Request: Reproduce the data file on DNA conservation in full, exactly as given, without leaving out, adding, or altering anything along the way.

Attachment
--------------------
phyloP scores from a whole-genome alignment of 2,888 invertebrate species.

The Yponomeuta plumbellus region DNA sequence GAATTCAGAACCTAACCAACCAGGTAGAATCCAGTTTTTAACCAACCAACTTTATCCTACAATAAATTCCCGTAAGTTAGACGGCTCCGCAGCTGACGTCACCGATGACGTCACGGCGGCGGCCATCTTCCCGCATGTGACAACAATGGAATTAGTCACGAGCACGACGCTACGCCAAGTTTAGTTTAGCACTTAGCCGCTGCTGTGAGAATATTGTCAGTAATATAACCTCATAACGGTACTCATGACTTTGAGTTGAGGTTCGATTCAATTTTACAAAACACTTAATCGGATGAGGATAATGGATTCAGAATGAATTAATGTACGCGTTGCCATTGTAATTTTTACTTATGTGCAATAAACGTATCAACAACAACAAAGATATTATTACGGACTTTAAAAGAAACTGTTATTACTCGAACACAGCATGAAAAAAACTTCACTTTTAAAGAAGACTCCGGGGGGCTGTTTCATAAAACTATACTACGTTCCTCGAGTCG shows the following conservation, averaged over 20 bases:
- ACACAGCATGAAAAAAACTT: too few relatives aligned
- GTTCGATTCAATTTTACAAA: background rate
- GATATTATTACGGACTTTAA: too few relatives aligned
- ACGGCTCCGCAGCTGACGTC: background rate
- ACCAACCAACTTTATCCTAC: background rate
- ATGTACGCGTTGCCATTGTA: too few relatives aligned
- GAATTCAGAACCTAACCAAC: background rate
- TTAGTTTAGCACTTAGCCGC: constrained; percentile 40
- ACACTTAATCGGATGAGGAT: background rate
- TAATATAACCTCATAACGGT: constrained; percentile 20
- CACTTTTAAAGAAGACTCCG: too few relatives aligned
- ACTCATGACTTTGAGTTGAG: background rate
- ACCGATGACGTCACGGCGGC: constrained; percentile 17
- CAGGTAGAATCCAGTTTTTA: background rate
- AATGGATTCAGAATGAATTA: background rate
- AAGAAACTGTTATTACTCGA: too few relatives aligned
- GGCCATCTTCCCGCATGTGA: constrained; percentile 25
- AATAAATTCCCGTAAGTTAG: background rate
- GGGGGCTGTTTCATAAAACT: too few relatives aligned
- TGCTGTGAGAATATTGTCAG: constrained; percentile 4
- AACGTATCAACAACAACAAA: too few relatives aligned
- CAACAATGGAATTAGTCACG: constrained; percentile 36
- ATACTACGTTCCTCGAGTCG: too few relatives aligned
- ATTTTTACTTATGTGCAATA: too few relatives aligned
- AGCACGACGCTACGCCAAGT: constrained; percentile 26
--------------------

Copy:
phyloP scores from a whole-genome alignment of 2,888 invertebrate species.

The Yponomeuta plumbellus region DNA sequence GAATTCAGAACCTAACCAACCAGGTAGAATCCAGTTTTTAACCAACCAACTTTATCCTACAATAAATTCCCGTAAGTTAGACGGCTCCGCAGCTGACGTCACCGATGACGTCACGGCGGCGGCCATCTTCCCGCATGTGACAACAATGGAATTAGTCACGAGCACGACGCTACGCCAAGTTTAGTTTAGCACTTAGCCGCTGCTGTGAGAATATTGTCAGTAATATAACCTCATAACGGTACTCATGACTTTGAGTTGAGGTTCGATTCAATTTTACAAAACACTTAATCGGATGAGGATAATGGATTCAGAATGAATTAATGTACGCGTTGCCATTGTAATTTTTACTTATGTGCAATAAACGTATCAACAACAACAAAGATATTATTACGGACTTTAAAAGAAACTGTTATTACTCGAACACAGCATGAAAAAAACTTCACTTTTAAAGAAGACTCCGGGGGGCTGTTTCATAAAACTATACTACGTTCCTCGAGTCG shows the following conservation, averaged over 20 bases:
- ACACAGCATGAAAAAAACTT: too few relatives aligned
- GTTCGATTCAATTTTACAAA: background rate
- GATATTATTACGGACTTTAA: too few relatives aligned
- ACGGCTCCGCAGCTGACGTC: background rate
- ACCAACCAACTTTATCCTAC: background rate
- ATGTACGCGTTGCCATTGTA: too few relatives aligned
- GAATTCAGAACCTAACCAAC: background rate
- TTAGTTTAGCACTTAGCCGC: constrained; percentile 40
- ACACTTAATCGGATGAGGAT: background rate
- TAATATAACCTCATAACGGT: constrained; percentile 20
- CACTTTTAAAGAAGACTCCG: too few relatives aligned
- ACTCATGACTTTGAGTTGAG: background rate
- ACCGATGACGTCACGGCGGC: constrained; percentile 17
- CAGGTAGAATCCAGTTTTTA: background rate
- AATGGATTCAGAATGAATTA: background rate
- AAGAAACTGTTATTACTCGA: too few relatives aligned
- GGCCATCTTCCCGCATGTGA: constrained; percentile 25
- AATAAATTCCCGTAAGTTAG: background rate
- GGGGGCTGTTTCATAAAACT: too few relatives aligned
- TGCTGTGAGAATATTGTCAG: constrained; percentile 4
- AACGTATCAACAACAACAAA: too few relatives aligned
- CAACAATGGAATTAGTCACG: constrained; percentile 36
- ATACTACGTTCCTCGAGTCG: too few relatives aligned
- ATTTTTACTTATGTGCAATA: too few relatives aligned
- AGCACGACGCTACGCCAAGT: constrained; percentile 26